American Serial Killers: The Epidemic Years 1950–2000

Peter Vronsky. Berkley, $26 (416p) ISBN 978-0-593-19881-0
Vronsky (Sons of Cain) opens this gripping survey of 20th century serial killers with the discovery by two Milwaukee police officers in 1991 of the body parts in Jeffery Dahmer’s apartment. From this horrific scene, Vronsky goes on to survey early cases, such as that of an unknown man who killed 49 people with an axe in 1911 and 1912 in Texas, but it wasn’t, Vronsky claims, until a perfect storm of traumatized WWII veterans, “domineering mothers,” and a rise in social problems created a generation of monsters. The construction of the freeway system in America in the 1950s and ’60s meant more potential victims were traveling long distances, many of them displaced, marginalized people from city neighborhoods seized by eminent domain to build the highways. With the creation of the FBI’s Behavioral Science Unit and Violent Crime Apprehension Program in the ’70s, Vronsky writes, the “epidemic” began to slow; in the ’90s there were 669 known serial killers, a drop of almost 20% from the ’80s. Serial killers are still out there, maybe as many as 35 a year, but with the current increase in hate crimes, Vronsky projects that the country could be heading for another surge. Smooth prose helps keep the pages turning. True crime fans with strong stomachs will want to check this one out. Agent: Elaine Spencer, Knight Agency. (Dec.)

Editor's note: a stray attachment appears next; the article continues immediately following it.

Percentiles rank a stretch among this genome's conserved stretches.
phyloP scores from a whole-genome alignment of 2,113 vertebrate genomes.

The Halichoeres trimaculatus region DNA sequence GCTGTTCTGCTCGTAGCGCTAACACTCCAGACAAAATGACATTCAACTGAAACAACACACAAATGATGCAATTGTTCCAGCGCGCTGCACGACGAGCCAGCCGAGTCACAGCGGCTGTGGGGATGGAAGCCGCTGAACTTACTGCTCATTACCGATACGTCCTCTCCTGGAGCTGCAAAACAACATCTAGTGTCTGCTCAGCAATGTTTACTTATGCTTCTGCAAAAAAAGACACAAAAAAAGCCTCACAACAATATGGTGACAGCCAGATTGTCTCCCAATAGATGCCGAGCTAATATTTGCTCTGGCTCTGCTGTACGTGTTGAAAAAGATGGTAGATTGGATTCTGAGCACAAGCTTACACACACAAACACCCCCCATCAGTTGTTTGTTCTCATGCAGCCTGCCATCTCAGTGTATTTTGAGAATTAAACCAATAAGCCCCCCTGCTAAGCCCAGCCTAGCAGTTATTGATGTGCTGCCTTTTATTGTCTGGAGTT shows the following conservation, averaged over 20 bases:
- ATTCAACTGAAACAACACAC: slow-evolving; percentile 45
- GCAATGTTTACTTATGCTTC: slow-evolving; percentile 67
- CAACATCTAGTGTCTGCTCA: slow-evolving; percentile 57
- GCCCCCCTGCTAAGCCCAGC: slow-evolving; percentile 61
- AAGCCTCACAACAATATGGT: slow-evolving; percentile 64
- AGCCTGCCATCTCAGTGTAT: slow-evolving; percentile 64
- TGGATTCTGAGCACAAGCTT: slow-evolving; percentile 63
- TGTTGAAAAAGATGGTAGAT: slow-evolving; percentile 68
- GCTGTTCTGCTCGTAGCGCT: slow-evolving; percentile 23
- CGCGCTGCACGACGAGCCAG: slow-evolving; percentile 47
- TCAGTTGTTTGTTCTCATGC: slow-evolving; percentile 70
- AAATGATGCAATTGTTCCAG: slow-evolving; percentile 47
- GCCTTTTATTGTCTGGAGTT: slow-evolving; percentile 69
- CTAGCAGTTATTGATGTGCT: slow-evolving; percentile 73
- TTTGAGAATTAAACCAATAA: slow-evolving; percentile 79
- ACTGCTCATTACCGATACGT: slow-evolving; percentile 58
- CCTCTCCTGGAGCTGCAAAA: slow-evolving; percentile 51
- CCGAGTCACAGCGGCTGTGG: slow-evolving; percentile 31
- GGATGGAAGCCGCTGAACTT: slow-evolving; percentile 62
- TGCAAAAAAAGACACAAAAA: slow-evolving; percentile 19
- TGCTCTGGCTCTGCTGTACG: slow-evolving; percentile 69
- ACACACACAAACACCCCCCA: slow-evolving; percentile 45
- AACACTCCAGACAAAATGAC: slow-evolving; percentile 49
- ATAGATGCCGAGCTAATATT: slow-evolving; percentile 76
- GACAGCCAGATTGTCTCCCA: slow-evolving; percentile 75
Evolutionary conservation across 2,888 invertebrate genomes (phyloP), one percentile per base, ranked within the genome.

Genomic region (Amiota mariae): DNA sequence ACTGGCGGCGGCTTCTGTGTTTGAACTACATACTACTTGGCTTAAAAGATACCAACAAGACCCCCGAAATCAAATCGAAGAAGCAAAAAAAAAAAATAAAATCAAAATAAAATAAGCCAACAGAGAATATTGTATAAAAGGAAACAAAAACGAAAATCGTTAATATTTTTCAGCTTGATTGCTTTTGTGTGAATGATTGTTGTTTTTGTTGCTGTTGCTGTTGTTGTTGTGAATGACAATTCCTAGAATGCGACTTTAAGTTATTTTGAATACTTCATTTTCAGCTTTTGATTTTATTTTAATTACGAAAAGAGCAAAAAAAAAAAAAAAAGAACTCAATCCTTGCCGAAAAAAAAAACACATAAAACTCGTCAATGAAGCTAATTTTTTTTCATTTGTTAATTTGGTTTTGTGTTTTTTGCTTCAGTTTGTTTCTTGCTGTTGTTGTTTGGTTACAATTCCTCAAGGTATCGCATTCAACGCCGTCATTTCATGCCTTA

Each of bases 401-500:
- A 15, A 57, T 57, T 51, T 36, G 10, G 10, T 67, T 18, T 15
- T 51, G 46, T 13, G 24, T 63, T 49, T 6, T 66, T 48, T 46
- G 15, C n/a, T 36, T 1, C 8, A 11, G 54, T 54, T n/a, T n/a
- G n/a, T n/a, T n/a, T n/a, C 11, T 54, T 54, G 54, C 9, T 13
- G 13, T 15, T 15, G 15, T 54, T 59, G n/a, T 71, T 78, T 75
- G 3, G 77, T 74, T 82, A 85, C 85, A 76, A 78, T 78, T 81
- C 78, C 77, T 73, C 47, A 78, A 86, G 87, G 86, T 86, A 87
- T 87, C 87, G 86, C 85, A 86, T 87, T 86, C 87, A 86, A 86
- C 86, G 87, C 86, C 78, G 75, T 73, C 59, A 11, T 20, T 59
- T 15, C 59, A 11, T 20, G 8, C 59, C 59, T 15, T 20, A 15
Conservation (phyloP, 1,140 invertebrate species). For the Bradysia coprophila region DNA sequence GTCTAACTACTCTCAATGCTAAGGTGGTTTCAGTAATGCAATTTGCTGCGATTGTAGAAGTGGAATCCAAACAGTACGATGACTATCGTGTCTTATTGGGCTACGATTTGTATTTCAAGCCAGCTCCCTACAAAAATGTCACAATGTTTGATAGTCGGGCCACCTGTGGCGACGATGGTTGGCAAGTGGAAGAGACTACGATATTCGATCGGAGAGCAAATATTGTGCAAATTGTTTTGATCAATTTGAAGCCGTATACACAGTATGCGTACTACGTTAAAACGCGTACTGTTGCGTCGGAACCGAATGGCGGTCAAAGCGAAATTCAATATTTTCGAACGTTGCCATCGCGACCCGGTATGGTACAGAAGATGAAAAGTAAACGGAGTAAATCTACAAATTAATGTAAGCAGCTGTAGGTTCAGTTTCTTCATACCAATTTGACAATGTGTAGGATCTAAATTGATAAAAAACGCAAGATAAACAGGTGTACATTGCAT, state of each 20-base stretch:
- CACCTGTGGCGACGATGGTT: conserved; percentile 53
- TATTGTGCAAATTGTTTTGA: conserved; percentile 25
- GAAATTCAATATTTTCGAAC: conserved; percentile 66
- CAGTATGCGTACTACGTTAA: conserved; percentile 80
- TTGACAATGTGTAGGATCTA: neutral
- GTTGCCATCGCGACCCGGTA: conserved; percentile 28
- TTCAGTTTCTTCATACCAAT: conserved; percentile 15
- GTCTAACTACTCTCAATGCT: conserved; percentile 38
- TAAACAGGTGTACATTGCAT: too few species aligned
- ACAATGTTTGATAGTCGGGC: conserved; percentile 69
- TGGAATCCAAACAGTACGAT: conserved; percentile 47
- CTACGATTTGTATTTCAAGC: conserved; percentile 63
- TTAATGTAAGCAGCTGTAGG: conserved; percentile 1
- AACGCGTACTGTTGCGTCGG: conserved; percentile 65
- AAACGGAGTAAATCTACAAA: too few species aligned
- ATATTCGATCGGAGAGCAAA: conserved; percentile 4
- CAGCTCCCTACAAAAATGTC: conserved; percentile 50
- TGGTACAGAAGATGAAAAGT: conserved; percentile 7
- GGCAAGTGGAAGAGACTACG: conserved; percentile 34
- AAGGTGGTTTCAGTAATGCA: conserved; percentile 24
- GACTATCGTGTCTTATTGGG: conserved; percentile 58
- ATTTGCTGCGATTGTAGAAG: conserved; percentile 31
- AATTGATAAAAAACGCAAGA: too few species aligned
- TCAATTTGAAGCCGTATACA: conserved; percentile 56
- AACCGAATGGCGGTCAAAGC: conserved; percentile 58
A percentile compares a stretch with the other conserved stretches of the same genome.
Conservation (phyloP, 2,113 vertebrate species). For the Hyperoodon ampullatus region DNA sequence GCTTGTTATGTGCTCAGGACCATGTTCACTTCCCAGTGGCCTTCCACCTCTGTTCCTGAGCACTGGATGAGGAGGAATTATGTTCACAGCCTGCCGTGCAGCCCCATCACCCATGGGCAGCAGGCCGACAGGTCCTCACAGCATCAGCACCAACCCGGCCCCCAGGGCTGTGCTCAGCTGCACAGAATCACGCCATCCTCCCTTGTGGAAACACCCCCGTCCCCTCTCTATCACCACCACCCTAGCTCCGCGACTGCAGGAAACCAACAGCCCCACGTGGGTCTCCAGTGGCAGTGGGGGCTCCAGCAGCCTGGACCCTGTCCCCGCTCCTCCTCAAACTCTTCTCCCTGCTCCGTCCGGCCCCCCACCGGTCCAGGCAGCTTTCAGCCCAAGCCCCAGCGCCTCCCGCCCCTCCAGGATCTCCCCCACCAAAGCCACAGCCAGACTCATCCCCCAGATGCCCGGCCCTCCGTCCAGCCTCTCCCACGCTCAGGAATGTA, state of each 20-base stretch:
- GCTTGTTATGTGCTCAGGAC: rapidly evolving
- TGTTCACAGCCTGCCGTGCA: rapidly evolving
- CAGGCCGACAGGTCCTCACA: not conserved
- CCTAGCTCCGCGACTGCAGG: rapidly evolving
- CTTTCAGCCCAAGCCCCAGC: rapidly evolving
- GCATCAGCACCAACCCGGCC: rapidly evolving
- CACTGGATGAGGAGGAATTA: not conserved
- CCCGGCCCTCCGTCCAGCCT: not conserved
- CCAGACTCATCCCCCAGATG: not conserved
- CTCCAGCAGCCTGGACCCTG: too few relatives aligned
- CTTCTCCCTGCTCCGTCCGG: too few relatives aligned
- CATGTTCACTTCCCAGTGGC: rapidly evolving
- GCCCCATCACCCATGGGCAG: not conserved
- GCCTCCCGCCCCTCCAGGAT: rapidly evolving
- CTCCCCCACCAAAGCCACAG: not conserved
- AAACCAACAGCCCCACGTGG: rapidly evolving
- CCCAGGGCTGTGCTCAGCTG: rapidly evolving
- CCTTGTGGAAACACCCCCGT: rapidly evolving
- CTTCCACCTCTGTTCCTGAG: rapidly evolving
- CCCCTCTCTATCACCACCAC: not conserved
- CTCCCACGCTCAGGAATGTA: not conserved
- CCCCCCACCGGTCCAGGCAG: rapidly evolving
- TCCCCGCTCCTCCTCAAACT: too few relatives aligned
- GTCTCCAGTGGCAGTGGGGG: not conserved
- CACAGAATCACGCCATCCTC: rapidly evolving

Reviewed on : 11/20/2020
Release date: 00/00/0000
Genre: Nonfiction
Book - 978-0-593-19882-7
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Audio book sample courtesy of Penguin Random House Audio
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